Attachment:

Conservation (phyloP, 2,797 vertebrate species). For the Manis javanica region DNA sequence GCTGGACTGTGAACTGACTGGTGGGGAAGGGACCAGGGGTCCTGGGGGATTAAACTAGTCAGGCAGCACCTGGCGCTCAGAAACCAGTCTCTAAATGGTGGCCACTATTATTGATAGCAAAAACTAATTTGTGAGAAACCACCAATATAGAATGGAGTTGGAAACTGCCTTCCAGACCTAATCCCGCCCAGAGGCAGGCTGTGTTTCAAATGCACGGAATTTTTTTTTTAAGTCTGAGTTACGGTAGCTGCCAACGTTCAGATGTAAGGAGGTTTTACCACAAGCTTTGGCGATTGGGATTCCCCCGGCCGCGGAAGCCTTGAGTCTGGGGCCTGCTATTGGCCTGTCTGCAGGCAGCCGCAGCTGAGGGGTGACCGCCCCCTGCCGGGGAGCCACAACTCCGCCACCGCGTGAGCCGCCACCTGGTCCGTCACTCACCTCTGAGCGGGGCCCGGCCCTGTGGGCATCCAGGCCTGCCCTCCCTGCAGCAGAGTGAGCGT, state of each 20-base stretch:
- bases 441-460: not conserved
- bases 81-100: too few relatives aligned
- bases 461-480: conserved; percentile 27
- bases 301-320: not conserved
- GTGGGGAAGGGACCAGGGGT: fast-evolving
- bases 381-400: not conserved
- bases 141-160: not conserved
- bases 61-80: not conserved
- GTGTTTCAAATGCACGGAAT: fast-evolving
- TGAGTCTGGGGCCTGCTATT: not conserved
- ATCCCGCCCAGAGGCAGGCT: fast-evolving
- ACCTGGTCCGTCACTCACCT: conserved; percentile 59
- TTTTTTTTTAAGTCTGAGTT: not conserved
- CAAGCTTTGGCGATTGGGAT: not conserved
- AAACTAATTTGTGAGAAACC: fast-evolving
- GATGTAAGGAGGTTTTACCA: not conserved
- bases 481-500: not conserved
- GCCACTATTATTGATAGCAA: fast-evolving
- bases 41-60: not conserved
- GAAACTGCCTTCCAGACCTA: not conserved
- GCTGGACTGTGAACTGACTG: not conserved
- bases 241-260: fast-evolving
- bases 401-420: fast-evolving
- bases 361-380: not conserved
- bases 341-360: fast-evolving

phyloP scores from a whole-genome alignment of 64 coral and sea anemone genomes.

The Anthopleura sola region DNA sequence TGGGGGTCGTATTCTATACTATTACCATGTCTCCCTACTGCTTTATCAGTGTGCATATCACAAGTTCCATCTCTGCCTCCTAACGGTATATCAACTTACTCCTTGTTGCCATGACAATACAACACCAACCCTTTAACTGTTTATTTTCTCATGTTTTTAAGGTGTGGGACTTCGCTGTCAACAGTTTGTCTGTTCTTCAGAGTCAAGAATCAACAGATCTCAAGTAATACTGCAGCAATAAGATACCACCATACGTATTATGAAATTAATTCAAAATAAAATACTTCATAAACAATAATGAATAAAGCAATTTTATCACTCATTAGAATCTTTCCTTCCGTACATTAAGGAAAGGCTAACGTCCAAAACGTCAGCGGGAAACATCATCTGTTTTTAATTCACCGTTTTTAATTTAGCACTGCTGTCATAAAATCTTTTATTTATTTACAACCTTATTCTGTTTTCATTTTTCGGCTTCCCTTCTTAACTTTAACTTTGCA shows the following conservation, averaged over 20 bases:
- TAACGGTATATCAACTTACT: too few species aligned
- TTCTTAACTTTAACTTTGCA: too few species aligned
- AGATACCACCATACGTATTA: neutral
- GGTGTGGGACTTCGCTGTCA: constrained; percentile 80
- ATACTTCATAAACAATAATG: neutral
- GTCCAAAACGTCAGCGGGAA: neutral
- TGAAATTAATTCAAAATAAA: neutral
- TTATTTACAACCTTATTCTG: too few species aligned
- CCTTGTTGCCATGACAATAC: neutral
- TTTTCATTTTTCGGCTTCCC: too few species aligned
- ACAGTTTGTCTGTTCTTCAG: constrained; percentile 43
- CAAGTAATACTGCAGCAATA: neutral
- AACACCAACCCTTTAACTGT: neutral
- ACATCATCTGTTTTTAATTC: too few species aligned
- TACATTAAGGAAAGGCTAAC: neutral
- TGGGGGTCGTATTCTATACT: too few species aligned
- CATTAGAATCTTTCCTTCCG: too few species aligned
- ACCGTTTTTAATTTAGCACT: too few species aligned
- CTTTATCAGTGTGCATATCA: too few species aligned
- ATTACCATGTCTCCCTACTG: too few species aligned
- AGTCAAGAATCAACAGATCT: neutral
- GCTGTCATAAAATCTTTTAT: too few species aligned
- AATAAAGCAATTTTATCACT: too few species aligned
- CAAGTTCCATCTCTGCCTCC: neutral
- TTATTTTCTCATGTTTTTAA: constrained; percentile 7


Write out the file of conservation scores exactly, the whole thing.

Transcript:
Conservation (phyloP, 2,797 vertebrate species). For the Manis javanica region DNA sequence GCTGGACTGTGAACTGACTGGTGGGGAAGGGACCAGGGGTCCTGGGGGATTAAACTAGTCAGGCAGCACCTGGCGCTCAGAAACCAGTCTCTAAATGGTGGCCACTATTATTGATAGCAAAAACTAATTTGTGAGAAACCACCAATATAGAATGGAGTTGGAAACTGCCTTCCAGACCTAATCCCGCCCAGAGGCAGGCTGTGTTTCAAATGCACGGAATTTTTTTTTTAAGTCTGAGTTACGGTAGCTGCCAACGTTCAGATGTAAGGAGGTTTTACCACAAGCTTTGGCGATTGGGATTCCCCCGGCCGCGGAAGCCTTGAGTCTGGGGCCTGCTATTGGCCTGTCTGCAGGCAGCCGCAGCTGAGGGGTGACCGCCCCCTGCCGGGGAGCCACAACTCCGCCACCGCGTGAGCCGCCACCTGGTCCGTCACTCACCTCTGAGCGGGGCCCGGCCCTGTGGGCATCCAGGCCTGCCCTCCCTGCAGCAGAGTGAGCGT, state of each 20-base stretch:
- bases 441-460: not conserved
- bases 81-100: too few relatives aligned
- bases 461-480: conserved; percentile 27
- bases 301-320: not conserved
- GTGGGGAAGGGACCAGGGGT: fast-evolving
- bases 381-400: not conserved
- bases 141-160: not conserved
- bases 61-80: not conserved
- GTGTTTCAAATGCACGGAAT: fast-evolving
- TGAGTCTGGGGCCTGCTATT: not conserved
- ATCCCGCCCAGAGGCAGGCT: fast-evolving
- ACCTGGTCCGTCACTCACCT: conserved; percentile 59
- TTTTTTTTTAAGTCTGAGTT: not conserved
- CAAGCTTTGGCGATTGGGAT: not conserved
- AAACTAATTTGTGAGAAACC: fast-evolving
- GATGTAAGGAGGTTTTACCA: not conserved
- bases 481-500: not conserved
- GCCACTATTATTGATAGCAA: fast-evolving
- bases 41-60: not conserved
- GAAACTGCCTTCCAGACCTA: not conserved
- GCTGGACTGTGAACTGACTG: not conserved
- bases 241-260: fast-evolving
- bases 401-420: fast-evolving
- bases 361-380: not conserved
- bases 341-360: fast-evolving

phyloP scores from a whole-genome alignment of 64 coral and sea anemone genomes.

The Anthopleura sola region DNA sequence TGGGGGTCGTATTCTATACTATTACCATGTCTCCCTACTGCTTTATCAGTGTGCATATCACAAGTTCCATCTCTGCCTCCTAACGGTATATCAACTTACTCCTTGTTGCCATGACAATACAACACCAACCCTTTAACTGTTTATTTTCTCATGTTTTTAAGGTGTGGGACTTCGCTGTCAACAGTTTGTCTGTTCTTCAGAGTCAAGAATCAACAGATCTCAAGTAATACTGCAGCAATAAGATACCACCATACGTATTATGAAATTAATTCAAAATAAAATACTTCATAAACAATAATGAATAAAGCAATTTTATCACTCATTAGAATCTTTCCTTCCGTACATTAAGGAAAGGCTAACGTCCAAAACGTCAGCGGGAAACATCATCTGTTTTTAATTCACCGTTTTTAATTTAGCACTGCTGTCATAAAATCTTTTATTTATTTACAACCTTATTCTGTTTTCATTTTTCGGCTTCCCTTCTTAACTTTAACTTTGCA shows the following conservation, averaged over 20 bases:
- TAACGGTATATCAACTTACT: too few species aligned
- TTCTTAACTTTAACTTTGCA: too few species aligned
- AGATACCACCATACGTATTA: neutral
- GGTGTGGGACTTCGCTGTCA: constrained; percentile 80
- ATACTTCATAAACAATAATG: neutral
- GTCCAAAACGTCAGCGGGAA: neutral
- TGAAATTAATTCAAAATAAA: neutral
- TTATTTACAACCTTATTCTG: too few species aligned
- CCTTGTTGCCATGACAATAC: neutral
- TTTTCATTTTTCGGCTTCCC: too few species aligned
- ACAGTTTGTCTGTTCTTCAG: constrained; percentile 43
- CAAGTAATACTGCAGCAATA: neutral
- AACACCAACCCTTTAACTGT: neutral
- ACATCATCTGTTTTTAATTC: too few species aligned
- TACATTAAGGAAAGGCTAAC: neutral
- TGGGGGTCGTATTCTATACT: too few species aligned
- CATTAGAATCTTTCCTTCCG: too few species aligned
- ACCGTTTTTAATTTAGCACT: too few species aligned
- CTTTATCAGTGTGCATATCA: too few species aligned
- ATTACCATGTCTCCCTACTG: too few species aligned
- AGTCAAGAATCAACAGATCT: neutral
- GCTGTCATAAAATCTTTTAT: too few species aligned
- AATAAAGCAATTTTATCACT: too few species aligned
- CAAGTTCCATCTCTGCCTCC: neutral
- TTATTTTCTCATGTTTTTAA: constrained; percentile 7